Loopy for Loopers

I have something a bit different for you this morning. Some of you know of my love of outboard boat racing that comes from my childhood during the 1960s. A few days ago, I found these photos online. The boats with the white cowling belonged to my dad’s competition Richard Austin, also a Michigander. The boat with the gold-colored cowling belonged to my father. Very similar boats, with basically identical engines.

The name Looper is derived from the way the fuel and exhaust flow works inside the combustion chamber in these two-cycle engines that burn Methanol, not regular gas. This is a quote from this website:

To combat Quincy Welding’s Quincy-Mercs, Konig radically changed his motors from the cross flow or deflector piston design to the flat topped “loop charged” design being used by other European competitors at that time. Quincy Welding’s deflector piston Mercs could no longer keep up with the redesigned Konigs, so O. F. Christner went back to the drawing board and created the Quincy Looper racing engine. Chris designed a loop scavenged block that would allow the use of a flat top piston design. The inlet ports “loop” the intake charge away from the exhaust ports. These Loopers had exhaust stacks out both sides of the engine. The 1st production Quincy Loopers, known also as Merc/Quincy Flat Heads, were produced in the fall of 1963. Thanks to the Quincy Loopers, speeds in D hydro increased by almost 30 mph literally overnight. In the early 60’s a 75 mph D hydro could run up front. Most racers ran round-nosed hydros and 2-blade propellers. (Photo is of a restored C Looper owned by Frank Novotny.)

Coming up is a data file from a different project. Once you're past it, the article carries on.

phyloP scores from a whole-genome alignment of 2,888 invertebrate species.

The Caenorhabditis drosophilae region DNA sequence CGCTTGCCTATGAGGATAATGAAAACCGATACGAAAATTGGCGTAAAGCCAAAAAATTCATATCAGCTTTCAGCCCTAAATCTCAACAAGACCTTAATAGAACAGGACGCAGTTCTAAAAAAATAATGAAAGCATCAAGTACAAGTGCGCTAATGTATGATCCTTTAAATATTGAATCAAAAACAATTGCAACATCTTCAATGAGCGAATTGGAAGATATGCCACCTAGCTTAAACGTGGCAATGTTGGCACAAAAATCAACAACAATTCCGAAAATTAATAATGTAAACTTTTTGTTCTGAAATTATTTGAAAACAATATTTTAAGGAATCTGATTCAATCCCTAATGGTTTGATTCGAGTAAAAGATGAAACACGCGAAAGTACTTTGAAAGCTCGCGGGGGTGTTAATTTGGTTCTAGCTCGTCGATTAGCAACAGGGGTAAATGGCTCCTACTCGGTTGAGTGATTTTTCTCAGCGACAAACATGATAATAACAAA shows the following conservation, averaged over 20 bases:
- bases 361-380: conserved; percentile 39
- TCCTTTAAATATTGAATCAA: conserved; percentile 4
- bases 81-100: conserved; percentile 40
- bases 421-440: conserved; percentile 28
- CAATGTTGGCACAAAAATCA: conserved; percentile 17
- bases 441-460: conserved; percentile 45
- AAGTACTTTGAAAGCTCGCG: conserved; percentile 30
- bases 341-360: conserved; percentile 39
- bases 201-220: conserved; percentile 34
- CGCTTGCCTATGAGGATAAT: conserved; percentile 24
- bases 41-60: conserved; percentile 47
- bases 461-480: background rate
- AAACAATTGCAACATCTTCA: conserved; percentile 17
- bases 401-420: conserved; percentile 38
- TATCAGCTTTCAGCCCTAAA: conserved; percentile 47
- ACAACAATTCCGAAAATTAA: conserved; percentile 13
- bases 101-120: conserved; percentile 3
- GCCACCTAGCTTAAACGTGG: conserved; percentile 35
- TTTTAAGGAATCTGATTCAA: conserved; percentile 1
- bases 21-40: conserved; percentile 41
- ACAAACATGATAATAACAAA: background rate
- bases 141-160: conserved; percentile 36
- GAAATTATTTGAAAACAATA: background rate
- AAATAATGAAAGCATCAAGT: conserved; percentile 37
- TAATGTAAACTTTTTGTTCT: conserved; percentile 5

So as you can see here, there was a ton of new technology coming forth in those days in two-cycle racing engines. The boat registration numbers and letter are also the namesake of my Instagram account too although nobody would know this. On a different note, there’s a 30% chance of rain and 66F forecast for today. Happy Tuesday!

7 thoughts on “Loopy for Loopers

    • Thank you, this is the F class, capable of 120mph in those days. Pretty darn fast in a 12-14 foot wooden boat.

    • Thank you! I literally tear up when I hear the beautiful sound of these wonderful engines. 🥰😂☺️

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